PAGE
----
Whether it’s that late night phone call at stupid o’clock, a slurred voice and the usual incoherent responses, with shouting, shrieking and loud music in the background, when your partner said they were just meeting friends for a quick coffee after work, or…
That moment at an important family gathering (heavens, in front of your parents, too), when your partner starts cursing and arguing with anyone in sight, even the kids, stumbling over furniture, and repeating over and over, “Just one more drink – I wanna stay for one more,” those kind of stark and unforgiving memories stay with you.
Mine certainly did.
Even though your partner has now gone through the whole rehab-thing, a professional addiction recovery facility with a great reputation – kudos to them, and hasn’t touched a drop or snorted a line since that life-saving treatment began, and continues to attend their 12-Step meetings – often, 3 a week, and does exactly what they say they’re going to do (without fail – every single time), you can’t help but be waiting.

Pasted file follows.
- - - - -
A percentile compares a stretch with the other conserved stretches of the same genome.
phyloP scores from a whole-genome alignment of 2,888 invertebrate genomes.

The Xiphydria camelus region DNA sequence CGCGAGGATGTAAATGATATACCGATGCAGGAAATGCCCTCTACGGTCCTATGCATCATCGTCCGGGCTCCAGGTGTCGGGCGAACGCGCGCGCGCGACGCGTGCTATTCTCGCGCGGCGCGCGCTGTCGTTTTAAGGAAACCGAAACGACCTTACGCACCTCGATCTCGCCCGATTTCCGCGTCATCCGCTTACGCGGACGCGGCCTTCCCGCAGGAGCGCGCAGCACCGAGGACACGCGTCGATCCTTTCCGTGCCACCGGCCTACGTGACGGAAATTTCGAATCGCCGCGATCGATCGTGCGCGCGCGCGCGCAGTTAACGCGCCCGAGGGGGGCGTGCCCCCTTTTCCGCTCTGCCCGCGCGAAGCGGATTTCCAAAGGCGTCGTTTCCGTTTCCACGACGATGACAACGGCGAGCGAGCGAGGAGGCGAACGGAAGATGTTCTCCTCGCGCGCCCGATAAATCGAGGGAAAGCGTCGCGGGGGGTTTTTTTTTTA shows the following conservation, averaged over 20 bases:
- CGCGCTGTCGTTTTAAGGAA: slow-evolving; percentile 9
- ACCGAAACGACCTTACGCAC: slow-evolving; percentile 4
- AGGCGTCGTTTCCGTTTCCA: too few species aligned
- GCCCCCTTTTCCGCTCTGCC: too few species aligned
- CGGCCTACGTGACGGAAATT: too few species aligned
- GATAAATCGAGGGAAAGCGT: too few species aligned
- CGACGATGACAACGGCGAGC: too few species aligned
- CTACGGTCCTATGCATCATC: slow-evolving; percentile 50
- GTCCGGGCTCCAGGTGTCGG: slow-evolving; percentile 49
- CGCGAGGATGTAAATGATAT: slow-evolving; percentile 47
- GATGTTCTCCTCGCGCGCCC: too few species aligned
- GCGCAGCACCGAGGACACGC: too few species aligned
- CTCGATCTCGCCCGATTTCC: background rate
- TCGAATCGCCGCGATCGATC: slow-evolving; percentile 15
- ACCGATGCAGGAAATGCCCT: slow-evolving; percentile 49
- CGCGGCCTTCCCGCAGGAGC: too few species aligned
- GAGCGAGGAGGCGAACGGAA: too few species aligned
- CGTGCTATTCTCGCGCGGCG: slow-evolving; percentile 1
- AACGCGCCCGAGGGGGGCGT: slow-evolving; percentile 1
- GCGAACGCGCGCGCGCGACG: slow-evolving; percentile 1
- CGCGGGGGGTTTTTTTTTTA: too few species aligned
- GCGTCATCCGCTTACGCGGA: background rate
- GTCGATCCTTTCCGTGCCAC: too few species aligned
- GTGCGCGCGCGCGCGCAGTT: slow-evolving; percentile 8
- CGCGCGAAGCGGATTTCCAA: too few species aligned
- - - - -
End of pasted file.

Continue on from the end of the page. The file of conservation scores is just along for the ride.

Waiting and waiting, for the whole thing to kick off again, and how.
Yes, you know it’s just human nature, you’ve done the relationship counseling and attended the family therapy, but it sits there – in the back of your mind. Waiting…
If this is you, if you can relate to everything that has been written above, and this is exactly how you feel right now, your chance of ever keeping your relationship alive is, sadly, pretty slim. There will always be this kind of mistrust. And without trust, there’s no life together.
Harsh? Too negative? No, simple reality, for sure – especially when you consider the complexity of the disease of substance addiction, and medically described as “a chronic, relapsing brain disorder.”